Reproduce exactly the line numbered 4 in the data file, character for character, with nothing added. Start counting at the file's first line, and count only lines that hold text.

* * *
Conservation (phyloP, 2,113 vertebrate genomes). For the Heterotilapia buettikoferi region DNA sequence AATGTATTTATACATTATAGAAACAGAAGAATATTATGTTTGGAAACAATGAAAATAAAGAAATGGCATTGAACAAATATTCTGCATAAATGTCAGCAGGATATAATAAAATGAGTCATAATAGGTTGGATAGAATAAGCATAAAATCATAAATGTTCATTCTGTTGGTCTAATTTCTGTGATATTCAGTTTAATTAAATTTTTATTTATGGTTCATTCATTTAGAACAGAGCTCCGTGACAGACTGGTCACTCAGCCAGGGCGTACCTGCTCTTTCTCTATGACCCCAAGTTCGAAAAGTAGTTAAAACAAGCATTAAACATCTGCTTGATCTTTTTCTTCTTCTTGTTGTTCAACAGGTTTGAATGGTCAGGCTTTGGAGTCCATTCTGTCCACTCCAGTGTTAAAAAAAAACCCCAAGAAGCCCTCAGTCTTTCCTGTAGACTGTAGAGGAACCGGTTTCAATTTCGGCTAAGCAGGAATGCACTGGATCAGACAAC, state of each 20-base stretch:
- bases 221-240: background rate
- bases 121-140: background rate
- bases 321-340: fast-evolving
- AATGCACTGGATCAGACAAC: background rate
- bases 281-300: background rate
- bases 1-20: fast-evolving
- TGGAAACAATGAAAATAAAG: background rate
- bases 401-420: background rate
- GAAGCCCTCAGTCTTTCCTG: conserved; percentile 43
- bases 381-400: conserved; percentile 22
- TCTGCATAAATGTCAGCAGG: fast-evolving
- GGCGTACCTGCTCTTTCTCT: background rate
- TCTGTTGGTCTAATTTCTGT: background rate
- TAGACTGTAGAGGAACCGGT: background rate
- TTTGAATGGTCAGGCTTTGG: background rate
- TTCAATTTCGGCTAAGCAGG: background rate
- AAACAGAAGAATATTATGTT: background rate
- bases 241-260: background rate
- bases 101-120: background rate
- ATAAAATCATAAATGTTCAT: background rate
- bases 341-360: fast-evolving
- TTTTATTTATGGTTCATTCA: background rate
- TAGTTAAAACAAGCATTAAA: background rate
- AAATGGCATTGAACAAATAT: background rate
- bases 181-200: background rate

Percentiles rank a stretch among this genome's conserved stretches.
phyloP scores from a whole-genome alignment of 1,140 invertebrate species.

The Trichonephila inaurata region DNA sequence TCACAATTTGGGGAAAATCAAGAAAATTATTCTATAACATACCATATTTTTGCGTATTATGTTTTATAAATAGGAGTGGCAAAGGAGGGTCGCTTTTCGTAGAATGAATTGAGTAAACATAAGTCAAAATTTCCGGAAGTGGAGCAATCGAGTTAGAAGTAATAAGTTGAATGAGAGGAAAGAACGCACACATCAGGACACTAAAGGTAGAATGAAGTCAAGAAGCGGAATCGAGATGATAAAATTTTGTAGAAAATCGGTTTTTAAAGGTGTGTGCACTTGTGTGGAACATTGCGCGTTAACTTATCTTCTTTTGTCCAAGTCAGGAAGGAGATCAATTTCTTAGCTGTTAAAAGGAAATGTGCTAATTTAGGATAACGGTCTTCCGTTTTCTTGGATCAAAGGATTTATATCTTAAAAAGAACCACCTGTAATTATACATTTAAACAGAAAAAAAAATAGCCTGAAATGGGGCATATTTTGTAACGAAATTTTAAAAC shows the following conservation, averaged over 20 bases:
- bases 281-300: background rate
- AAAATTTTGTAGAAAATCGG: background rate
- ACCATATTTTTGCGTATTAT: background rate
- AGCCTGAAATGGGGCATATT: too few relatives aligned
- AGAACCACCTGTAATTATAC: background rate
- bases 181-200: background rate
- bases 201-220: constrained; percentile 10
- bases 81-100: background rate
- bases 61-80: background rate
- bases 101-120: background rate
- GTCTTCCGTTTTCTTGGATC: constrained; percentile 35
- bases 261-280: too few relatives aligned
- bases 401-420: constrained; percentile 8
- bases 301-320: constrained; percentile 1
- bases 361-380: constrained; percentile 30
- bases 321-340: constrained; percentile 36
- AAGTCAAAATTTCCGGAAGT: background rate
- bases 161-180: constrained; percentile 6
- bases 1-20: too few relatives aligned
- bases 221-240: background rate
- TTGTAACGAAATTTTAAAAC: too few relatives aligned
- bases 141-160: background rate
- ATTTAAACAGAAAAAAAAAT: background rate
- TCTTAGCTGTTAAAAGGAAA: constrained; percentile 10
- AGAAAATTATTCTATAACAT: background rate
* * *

- bases 321-340: fast-evolving